Leafs have nowhere to hide and no one else to blame after Game 2 loss to Panthers

Toronto skated out to a quick 2-0 lead in Game 2, but the Panthers roared back and now return to Florida with a stranglehold on the series.

TORONTO — Just five days after overcoming their greatest institutional challenge, the Toronto Maple Leafs are once again in a conundrum of their own making, squandering a two-goal lead on home ice to fall behind the upstart Florida Panthers 2-0 in their second-round series.

For a moment, this year felt different for the Maple Leafs after John Tavares scored the Goal Heard Around the 905 on Saturday and perhaps it will feel different again if the Maple Leafs complete the statistically improbable task of winning four of their next five games.

There’s no reason why Toronto should’ve sunk into this seemingly bottomless chasm, not after taking a 2-0 lead against the Panthers Thursday evening.

Alexander Kerfoot opened the scoring two minutes and twenty seconds into the contest, drew a penalty, then Ryan O’Reilly notched an insurance goal — in theory, anyways. Five minutes into Game 2, the Maple Leafs seemed bound to restore the nature of a series that could be won in the margins, despite the home team’s superior depth and talent.

And then it all went to hell.

The Maple Leafs will have to win four of their next five games against the Panthers to stay alive. (Richard Lautens/Toronto Star via Getty Images)
The Maple Leafs will have to win four of their next five games against the Panthers to stay alive. (Richard Lautens/Toronto Star via Getty Images)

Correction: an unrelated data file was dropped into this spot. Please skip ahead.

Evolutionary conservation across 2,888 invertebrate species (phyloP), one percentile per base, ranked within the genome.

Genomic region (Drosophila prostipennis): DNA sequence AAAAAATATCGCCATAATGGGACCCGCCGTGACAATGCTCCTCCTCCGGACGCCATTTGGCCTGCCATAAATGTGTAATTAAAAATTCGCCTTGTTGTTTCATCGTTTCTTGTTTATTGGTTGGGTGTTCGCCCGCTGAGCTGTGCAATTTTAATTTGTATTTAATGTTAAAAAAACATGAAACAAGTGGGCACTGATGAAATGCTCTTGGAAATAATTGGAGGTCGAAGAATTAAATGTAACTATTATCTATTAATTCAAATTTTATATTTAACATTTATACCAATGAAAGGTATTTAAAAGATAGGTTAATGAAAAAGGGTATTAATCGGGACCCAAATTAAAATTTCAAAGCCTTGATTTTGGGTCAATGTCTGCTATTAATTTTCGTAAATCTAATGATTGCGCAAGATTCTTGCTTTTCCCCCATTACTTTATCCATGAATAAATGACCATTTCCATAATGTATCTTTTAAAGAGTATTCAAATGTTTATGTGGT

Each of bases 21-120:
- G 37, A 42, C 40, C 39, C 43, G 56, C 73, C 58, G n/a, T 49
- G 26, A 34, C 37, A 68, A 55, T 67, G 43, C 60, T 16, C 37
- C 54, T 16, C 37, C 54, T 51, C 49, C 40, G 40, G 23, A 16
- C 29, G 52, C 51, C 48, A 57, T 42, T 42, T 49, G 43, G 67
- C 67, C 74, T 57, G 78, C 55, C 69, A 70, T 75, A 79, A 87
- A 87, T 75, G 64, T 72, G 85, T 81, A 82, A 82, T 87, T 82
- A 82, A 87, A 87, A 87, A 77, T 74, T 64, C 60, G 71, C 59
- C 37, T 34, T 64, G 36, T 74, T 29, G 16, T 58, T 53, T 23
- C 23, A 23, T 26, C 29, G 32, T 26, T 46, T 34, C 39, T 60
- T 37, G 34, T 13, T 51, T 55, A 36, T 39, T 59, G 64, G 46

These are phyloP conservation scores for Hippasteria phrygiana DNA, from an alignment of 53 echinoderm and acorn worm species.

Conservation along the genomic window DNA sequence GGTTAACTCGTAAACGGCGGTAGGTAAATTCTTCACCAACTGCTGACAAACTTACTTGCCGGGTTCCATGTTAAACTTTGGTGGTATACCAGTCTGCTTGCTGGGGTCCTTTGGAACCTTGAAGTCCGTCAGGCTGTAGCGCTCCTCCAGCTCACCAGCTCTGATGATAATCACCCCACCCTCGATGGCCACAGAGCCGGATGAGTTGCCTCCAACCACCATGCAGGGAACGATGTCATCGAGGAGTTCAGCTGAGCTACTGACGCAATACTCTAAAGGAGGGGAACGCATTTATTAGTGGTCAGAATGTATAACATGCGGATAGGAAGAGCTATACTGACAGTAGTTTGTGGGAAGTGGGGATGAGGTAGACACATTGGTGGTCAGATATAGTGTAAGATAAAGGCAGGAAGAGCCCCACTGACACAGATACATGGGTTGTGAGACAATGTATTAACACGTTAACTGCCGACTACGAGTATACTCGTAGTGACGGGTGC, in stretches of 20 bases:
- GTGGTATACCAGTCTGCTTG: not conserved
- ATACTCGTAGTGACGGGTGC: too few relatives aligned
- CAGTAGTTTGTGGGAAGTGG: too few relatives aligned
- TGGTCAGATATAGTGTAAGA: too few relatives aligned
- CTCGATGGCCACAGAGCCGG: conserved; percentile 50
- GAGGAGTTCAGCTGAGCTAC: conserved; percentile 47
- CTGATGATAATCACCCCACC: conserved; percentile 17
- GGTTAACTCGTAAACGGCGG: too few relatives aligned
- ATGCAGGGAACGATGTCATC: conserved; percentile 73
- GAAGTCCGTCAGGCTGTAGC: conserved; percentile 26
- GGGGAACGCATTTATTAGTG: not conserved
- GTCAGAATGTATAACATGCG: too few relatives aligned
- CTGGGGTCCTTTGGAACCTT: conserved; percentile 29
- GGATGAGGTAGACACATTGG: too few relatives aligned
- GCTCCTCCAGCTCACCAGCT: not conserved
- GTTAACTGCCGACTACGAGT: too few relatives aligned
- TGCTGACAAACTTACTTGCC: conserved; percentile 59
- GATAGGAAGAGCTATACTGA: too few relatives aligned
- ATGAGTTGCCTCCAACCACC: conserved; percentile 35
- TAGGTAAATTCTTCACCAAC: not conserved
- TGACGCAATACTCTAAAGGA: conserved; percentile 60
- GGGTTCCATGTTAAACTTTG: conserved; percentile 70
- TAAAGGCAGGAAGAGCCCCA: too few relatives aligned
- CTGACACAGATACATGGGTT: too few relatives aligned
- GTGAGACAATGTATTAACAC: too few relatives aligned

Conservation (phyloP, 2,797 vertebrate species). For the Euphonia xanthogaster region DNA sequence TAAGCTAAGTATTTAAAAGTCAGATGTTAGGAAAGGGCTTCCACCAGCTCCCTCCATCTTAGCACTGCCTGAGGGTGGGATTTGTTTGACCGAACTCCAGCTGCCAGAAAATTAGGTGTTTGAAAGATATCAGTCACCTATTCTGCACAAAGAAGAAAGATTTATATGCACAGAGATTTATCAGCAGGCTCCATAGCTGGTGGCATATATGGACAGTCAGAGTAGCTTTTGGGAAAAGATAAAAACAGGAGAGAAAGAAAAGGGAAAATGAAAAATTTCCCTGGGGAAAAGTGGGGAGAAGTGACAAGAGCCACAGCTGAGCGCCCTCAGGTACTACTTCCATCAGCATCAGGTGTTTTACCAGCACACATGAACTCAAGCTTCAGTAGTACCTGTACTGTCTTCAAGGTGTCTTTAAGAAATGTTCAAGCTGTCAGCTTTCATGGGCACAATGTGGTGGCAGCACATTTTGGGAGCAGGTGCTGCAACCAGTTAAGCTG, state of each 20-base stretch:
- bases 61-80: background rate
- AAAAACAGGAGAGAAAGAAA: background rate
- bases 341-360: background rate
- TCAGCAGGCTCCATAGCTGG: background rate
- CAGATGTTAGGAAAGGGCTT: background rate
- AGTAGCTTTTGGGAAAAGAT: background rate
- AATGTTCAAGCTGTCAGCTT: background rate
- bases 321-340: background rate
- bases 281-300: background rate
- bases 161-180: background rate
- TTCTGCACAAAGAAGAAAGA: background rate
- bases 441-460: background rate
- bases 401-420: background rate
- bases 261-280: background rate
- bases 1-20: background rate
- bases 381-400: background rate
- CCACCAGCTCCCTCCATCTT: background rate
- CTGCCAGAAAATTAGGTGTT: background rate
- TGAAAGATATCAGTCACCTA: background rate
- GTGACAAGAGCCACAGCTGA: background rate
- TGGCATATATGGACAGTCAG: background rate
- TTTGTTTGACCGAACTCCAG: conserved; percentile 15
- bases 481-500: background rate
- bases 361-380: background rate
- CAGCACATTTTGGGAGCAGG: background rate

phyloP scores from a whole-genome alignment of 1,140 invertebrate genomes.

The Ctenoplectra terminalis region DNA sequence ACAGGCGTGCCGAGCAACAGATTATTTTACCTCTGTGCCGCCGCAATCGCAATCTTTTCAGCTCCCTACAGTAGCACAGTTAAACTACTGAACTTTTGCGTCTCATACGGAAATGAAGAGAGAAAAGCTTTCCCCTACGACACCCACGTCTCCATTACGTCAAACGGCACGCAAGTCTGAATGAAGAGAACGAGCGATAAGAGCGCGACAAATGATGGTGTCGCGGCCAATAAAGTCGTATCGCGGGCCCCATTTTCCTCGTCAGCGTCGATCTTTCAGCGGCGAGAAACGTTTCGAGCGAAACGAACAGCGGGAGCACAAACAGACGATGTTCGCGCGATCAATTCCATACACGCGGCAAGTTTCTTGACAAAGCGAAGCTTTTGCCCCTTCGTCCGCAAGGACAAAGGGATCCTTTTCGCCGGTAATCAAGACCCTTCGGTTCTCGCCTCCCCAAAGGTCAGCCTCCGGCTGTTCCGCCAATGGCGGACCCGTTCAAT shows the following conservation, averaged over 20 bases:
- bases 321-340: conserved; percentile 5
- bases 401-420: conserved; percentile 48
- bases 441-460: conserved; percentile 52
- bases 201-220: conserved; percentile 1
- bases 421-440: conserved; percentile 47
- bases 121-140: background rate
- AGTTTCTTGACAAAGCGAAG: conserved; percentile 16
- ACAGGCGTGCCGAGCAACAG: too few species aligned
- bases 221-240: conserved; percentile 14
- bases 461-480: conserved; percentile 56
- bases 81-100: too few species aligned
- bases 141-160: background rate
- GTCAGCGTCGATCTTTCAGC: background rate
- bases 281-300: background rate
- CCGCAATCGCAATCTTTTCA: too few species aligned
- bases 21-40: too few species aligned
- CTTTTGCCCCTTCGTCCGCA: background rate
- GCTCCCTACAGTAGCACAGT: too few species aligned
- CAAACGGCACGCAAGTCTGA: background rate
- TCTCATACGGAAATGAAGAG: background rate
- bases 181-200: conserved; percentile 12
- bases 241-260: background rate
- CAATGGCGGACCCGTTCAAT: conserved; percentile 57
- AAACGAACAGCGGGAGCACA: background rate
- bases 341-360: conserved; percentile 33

Anton Lundell scored after Timothy Liljegren lost a key puck battle behind the net to Sam Reinhart, Tavares wiped out on the close-out attempt and it was still 2-1 Maple Leafs. Okay, so it wasn’t a perfect first period but few playoff frames are flawless. It’s the very nature of the postseason for random aberrations to occur.

But in a 66-second span in the second period, the Maple Leafs wasted all the good will afforded from overcoming six consecutive first-round exits. Matthew Knies, who had emerged as one of the Maple Leafs’ best players as a 20-year-old rookie, was ruled out for the duration of the game after getting driven into the boards, then body-slammed by Panthers forward Sam Bennett.

Panthers captain Aleksander Barkov then immediately took advantage of a ghastly turnover from William Nylander. Anthony Duclair scooped up the loose puck when Nylander fell and found Barkov, who then wired a wrist shot past Ilya Samsonov 19 seconds into the second frame.

OK, so the Maple Leafs blew a two-goal lead, these things can happen in the playoffs. During the time you needed to justify that things would eventually work in Toronto’s favour, Gustav Forling put that notion to rest when Auston Matthews lost the puck skating out of his own zone. The Panthers ran a variation of a three-man weave and Matthew Tkachuk, the Game 1 hero, found a wide-open Forsling for what stood as the game-winner.

“Disappointing. Baffling,” Maple Leafs head coach Sheldon Keefe offered in a terse post-game media availability. “We didn’t make those mistakes one time in the last series.”

Toronto didn’t roll over and die but the ferocious home crowd was tamed to whispers, the sounds of 20,000 fans all considering the perilous consequences of a 2-0 deficit, or perhaps silently fuming at the prospect of blowing a two-goal lead after two turnovers from two of the team’s four best players.